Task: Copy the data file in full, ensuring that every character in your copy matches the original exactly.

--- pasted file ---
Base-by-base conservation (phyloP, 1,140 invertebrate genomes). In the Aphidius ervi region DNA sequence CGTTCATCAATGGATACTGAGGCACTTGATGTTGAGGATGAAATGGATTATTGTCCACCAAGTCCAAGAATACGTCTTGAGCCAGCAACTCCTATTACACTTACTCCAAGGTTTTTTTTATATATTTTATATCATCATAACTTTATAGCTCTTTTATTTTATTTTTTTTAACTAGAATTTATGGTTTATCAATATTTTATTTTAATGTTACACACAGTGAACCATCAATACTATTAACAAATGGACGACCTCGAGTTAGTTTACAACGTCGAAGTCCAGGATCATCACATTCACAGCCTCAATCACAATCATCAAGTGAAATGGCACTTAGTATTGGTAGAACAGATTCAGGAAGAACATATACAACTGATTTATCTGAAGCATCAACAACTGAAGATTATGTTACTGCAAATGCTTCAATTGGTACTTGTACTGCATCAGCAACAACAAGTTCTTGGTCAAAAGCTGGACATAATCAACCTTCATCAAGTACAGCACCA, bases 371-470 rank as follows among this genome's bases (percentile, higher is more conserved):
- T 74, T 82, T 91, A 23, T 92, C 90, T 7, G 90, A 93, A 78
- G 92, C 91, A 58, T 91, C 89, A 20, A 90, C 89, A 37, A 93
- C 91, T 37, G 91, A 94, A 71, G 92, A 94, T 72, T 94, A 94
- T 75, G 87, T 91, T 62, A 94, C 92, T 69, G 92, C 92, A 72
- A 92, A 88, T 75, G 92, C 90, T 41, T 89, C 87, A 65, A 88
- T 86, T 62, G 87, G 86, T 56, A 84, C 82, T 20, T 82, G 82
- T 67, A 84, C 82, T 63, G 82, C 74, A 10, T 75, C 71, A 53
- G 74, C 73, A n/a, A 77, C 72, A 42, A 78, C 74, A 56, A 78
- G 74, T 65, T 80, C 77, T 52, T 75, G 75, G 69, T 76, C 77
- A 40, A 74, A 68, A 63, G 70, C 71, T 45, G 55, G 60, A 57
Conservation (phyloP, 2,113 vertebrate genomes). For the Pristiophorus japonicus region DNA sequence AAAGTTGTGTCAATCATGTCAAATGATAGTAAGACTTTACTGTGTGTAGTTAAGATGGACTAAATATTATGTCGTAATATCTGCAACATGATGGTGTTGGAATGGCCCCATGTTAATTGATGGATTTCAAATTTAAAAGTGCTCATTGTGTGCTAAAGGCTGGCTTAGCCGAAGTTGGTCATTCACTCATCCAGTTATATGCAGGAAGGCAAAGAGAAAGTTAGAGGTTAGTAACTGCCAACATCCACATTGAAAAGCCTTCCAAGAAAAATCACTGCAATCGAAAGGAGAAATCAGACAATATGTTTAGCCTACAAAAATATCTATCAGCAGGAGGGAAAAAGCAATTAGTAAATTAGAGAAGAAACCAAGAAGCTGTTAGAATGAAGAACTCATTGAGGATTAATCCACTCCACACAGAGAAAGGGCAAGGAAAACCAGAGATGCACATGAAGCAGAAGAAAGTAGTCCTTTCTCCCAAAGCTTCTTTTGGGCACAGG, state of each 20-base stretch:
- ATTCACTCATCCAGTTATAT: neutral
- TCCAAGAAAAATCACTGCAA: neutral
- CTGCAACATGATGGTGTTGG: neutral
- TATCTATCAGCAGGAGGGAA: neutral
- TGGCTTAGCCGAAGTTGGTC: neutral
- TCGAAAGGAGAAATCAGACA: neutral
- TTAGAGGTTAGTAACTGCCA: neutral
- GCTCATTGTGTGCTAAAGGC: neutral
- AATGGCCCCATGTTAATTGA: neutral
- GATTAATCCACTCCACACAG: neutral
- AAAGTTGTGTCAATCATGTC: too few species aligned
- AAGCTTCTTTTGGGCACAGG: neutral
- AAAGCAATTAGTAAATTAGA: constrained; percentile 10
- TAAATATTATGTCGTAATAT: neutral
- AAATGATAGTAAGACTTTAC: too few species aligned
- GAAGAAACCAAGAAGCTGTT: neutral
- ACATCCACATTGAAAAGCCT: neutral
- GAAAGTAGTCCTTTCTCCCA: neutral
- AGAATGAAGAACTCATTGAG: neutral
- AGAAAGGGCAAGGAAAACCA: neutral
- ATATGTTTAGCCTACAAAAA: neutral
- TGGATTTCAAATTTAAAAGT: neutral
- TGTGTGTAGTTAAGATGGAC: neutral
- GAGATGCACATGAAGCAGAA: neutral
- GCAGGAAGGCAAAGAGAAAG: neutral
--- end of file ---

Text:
Base-by-base conservation (phyloP, 1,140 invertebrate genomes). In the Aphidius ervi region DNA sequence CGTTCATCAATGGATACTGAGGCACTTGATGTTGAGGATGAAATGGATTATTGTCCACCAAGTCCAAGAATACGTCTTGAGCCAGCAACTCCTATTACACTTACTCCAAGGTTTTTTTTATATATTTTATATCATCATAACTTTATAGCTCTTTTATTTTATTTTTTTTAACTAGAATTTATGGTTTATCAATATTTTATTTTAATGTTACACACAGTGAACCATCAATACTATTAACAAATGGACGACCTCGAGTTAGTTTACAACGTCGAAGTCCAGGATCATCACATTCACAGCCTCAATCACAATCATCAAGTGAAATGGCACTTAGTATTGGTAGAACAGATTCAGGAAGAACATATACAACTGATTTATCTGAAGCATCAACAACTGAAGATTATGTTACTGCAAATGCTTCAATTGGTACTTGTACTGCATCAGCAACAACAAGTTCTTGGTCAAAAGCTGGACATAATCAACCTTCATCAAGTACAGCACCA, bases 371-470 rank as follows among this genome's bases (percentile, higher is more conserved):
- T 74, T 82, T 91, A 23, T 92, C 90, T 7, G 90, A 93, A 78
- G 92, C 91, A 58, T 91, C 89, A 20, A 90, C 89, A 37, A 93
- C 91, T 37, G 91, A 94, A 71, G 92, A 94, T 72, T 94, A 94
- T 75, G 87, T 91, T 62, A 94, C 92, T 69, G 92, C 92, A 72
- A 92, A 88, T 75, G 92, C 90, T 41, T 89, C 87, A 65, A 88
- T 86, T 62, G 87, G 86, T 56, A 84, C 82, T 20, T 82, G 82
- T 67, A 84, C 82, T 63, G 82, C 74, A 10, T 75, C 71, A 53
- G 74, C 73, A n/a, A 77, C 72, A 42, A 78, C 74, A 56, A 78
- G 74, T 65, T 80, C 77, T 52, T 75, G 75, G 69, T 76, C 77
- A 40, A 74, A 68, A 63, G 70, C 71, T 45, G 55, G 60, A 57
Conservation (phyloP, 2,113 vertebrate genomes). For the Pristiophorus japonicus region DNA sequence AAAGTTGTGTCAATCATGTCAAATGATAGTAAGACTTTACTGTGTGTAGTTAAGATGGACTAAATATTATGTCGTAATATCTGCAACATGATGGTGTTGGAATGGCCCCATGTTAATTGATGGATTTCAAATTTAAAAGTGCTCATTGTGTGCTAAAGGCTGGCTTAGCCGAAGTTGGTCATTCACTCATCCAGTTATATGCAGGAAGGCAAAGAGAAAGTTAGAGGTTAGTAACTGCCAACATCCACATTGAAAAGCCTTCCAAGAAAAATCACTGCAATCGAAAGGAGAAATCAGACAATATGTTTAGCCTACAAAAATATCTATCAGCAGGAGGGAAAAAGCAATTAGTAAATTAGAGAAGAAACCAAGAAGCTGTTAGAATGAAGAACTCATTGAGGATTAATCCACTCCACACAGAGAAAGGGCAAGGAAAACCAGAGATGCACATGAAGCAGAAGAAAGTAGTCCTTTCTCCCAAAGCTTCTTTTGGGCACAGG, state of each 20-base stretch:
- ATTCACTCATCCAGTTATAT: neutral
- TCCAAGAAAAATCACTGCAA: neutral
- CTGCAACATGATGGTGTTGG: neutral
- TATCTATCAGCAGGAGGGAA: neutral
- TGGCTTAGCCGAAGTTGGTC: neutral
- TCGAAAGGAGAAATCAGACA: neutral
- TTAGAGGTTAGTAACTGCCA: neutral
- GCTCATTGTGTGCTAAAGGC: neutral
- AATGGCCCCATGTTAATTGA: neutral
- GATTAATCCACTCCACACAG: neutral
- AAAGTTGTGTCAATCATGTC: too few species aligned
- AAGCTTCTTTTGGGCACAGG: neutral
- AAAGCAATTAGTAAATTAGA: constrained; percentile 10
- TAAATATTATGTCGTAATAT: neutral
- AAATGATAGTAAGACTTTAC: too few species aligned
- GAAGAAACCAAGAAGCTGTT: neutral
- ACATCCACATTGAAAAGCCT: neutral
- GAAAGTAGTCCTTTCTCCCA: neutral
- AGAATGAAGAACTCATTGAG: neutral
- AGAAAGGGCAAGGAAAACCA: neutral
- ATATGTTTAGCCTACAAAAA: neutral
- TGGATTTCAAATTTAAAAGT: neutral
- TGTGTGTAGTTAAGATGGAC: neutral
- GAGATGCACATGAAGCAGAA: neutral
- GCAGGAAGGCAAAGAGAAAG: neutral